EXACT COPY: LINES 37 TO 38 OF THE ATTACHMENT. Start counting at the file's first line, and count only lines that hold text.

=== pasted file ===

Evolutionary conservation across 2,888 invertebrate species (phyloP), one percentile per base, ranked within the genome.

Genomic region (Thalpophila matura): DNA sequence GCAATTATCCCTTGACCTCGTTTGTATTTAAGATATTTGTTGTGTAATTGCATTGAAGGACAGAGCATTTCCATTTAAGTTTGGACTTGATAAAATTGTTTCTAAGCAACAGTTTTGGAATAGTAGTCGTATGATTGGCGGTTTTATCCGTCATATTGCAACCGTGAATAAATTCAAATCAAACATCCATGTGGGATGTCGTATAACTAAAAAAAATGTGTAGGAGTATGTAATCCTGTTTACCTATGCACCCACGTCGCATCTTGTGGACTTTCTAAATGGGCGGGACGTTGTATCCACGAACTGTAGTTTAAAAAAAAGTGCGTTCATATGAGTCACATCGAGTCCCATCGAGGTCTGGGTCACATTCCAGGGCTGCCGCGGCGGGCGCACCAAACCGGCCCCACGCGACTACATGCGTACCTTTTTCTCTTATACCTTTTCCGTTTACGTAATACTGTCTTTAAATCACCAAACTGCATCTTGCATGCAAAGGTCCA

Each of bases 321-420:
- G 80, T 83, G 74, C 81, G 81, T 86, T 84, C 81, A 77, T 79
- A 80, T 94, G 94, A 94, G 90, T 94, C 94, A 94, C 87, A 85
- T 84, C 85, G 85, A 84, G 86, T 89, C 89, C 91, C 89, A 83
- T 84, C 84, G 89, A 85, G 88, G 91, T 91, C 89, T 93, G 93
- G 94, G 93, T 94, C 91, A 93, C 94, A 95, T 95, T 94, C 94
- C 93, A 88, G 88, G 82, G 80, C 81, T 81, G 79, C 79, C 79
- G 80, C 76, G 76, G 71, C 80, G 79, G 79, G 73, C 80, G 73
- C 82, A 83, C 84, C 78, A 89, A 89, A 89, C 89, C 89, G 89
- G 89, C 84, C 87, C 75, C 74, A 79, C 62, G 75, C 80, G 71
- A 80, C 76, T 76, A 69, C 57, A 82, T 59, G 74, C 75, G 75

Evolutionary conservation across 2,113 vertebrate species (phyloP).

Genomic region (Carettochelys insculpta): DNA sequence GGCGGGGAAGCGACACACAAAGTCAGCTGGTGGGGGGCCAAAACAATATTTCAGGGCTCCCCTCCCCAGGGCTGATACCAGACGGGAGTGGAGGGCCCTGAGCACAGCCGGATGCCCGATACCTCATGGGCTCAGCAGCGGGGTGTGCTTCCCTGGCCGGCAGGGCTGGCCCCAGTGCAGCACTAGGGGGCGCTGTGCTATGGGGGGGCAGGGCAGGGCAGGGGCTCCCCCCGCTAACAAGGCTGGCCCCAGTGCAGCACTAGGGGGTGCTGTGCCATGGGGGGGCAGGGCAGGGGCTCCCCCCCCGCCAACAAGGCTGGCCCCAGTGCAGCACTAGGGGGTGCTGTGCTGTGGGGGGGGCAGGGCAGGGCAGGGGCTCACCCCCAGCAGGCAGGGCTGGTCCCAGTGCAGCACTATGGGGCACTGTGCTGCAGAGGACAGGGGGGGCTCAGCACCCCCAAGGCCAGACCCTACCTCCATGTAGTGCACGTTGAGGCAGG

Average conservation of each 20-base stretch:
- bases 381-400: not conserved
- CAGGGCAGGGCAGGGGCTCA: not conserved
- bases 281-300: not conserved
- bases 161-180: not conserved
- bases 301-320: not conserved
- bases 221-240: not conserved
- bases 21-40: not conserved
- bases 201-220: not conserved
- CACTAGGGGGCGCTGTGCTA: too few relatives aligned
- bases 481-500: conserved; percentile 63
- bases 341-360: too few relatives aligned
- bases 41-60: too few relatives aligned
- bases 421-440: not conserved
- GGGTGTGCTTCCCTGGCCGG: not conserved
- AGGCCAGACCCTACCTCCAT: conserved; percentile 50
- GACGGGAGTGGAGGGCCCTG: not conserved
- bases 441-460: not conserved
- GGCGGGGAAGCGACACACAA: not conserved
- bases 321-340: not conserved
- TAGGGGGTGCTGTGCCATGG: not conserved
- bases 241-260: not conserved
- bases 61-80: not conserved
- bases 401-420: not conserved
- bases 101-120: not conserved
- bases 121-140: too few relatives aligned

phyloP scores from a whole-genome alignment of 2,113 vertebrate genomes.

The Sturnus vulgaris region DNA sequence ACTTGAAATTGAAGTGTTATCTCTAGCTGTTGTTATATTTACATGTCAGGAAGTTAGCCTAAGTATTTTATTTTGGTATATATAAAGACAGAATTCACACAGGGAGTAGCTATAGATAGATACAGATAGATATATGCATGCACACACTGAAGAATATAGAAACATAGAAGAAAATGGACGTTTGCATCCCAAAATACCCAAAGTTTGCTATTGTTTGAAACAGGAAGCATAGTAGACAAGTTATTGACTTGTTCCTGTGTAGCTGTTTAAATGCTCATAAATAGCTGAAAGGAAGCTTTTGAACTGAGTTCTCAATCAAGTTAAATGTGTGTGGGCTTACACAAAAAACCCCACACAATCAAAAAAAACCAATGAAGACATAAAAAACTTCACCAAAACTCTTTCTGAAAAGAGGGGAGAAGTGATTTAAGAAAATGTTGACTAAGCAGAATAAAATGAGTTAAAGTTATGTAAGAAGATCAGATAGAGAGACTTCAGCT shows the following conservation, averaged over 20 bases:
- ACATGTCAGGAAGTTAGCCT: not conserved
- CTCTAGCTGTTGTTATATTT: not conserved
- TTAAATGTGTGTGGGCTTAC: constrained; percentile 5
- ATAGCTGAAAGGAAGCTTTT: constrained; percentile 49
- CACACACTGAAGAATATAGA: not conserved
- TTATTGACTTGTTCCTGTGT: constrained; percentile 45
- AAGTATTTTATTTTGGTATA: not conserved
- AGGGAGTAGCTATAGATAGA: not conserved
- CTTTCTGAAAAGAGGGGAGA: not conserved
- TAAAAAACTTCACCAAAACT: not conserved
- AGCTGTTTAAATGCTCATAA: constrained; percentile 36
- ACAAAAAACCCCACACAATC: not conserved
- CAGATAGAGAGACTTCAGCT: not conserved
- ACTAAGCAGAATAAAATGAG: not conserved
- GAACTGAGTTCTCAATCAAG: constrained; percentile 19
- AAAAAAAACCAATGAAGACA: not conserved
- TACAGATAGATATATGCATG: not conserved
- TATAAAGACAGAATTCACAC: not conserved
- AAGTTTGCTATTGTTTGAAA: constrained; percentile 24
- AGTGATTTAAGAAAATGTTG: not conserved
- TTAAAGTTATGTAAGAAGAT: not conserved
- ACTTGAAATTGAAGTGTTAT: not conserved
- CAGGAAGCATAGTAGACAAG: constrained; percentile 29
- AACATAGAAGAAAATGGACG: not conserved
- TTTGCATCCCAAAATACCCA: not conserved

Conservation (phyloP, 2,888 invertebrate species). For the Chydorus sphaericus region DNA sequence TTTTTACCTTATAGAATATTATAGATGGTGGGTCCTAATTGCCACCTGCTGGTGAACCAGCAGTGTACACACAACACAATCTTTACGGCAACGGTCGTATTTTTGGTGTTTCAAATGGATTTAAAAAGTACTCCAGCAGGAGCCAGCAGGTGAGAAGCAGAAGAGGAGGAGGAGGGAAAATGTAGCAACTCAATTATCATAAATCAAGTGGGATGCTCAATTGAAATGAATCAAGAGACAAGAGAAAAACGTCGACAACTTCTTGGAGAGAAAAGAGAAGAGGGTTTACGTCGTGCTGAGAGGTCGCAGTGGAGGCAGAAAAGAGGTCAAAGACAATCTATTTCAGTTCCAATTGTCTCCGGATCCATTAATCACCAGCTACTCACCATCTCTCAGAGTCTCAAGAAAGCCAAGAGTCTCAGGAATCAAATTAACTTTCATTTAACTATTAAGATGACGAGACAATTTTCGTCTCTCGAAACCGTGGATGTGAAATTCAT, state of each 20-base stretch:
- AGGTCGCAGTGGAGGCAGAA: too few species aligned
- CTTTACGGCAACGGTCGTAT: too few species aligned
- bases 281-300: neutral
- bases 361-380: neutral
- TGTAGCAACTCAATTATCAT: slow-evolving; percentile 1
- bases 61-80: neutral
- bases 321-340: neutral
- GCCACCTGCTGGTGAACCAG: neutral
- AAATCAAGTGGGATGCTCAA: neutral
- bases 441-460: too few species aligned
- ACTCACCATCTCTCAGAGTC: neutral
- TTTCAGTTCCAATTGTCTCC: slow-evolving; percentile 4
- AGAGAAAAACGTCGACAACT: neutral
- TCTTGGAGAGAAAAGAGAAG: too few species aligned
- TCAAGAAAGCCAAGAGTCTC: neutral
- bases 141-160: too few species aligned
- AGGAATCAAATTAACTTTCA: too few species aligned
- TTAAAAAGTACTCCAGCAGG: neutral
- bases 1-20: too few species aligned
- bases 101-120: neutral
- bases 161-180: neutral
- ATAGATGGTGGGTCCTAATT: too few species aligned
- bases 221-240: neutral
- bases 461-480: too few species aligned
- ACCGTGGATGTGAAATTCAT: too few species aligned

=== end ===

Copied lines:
- bases 241-260: not conserved
- bases 61-80: not conserved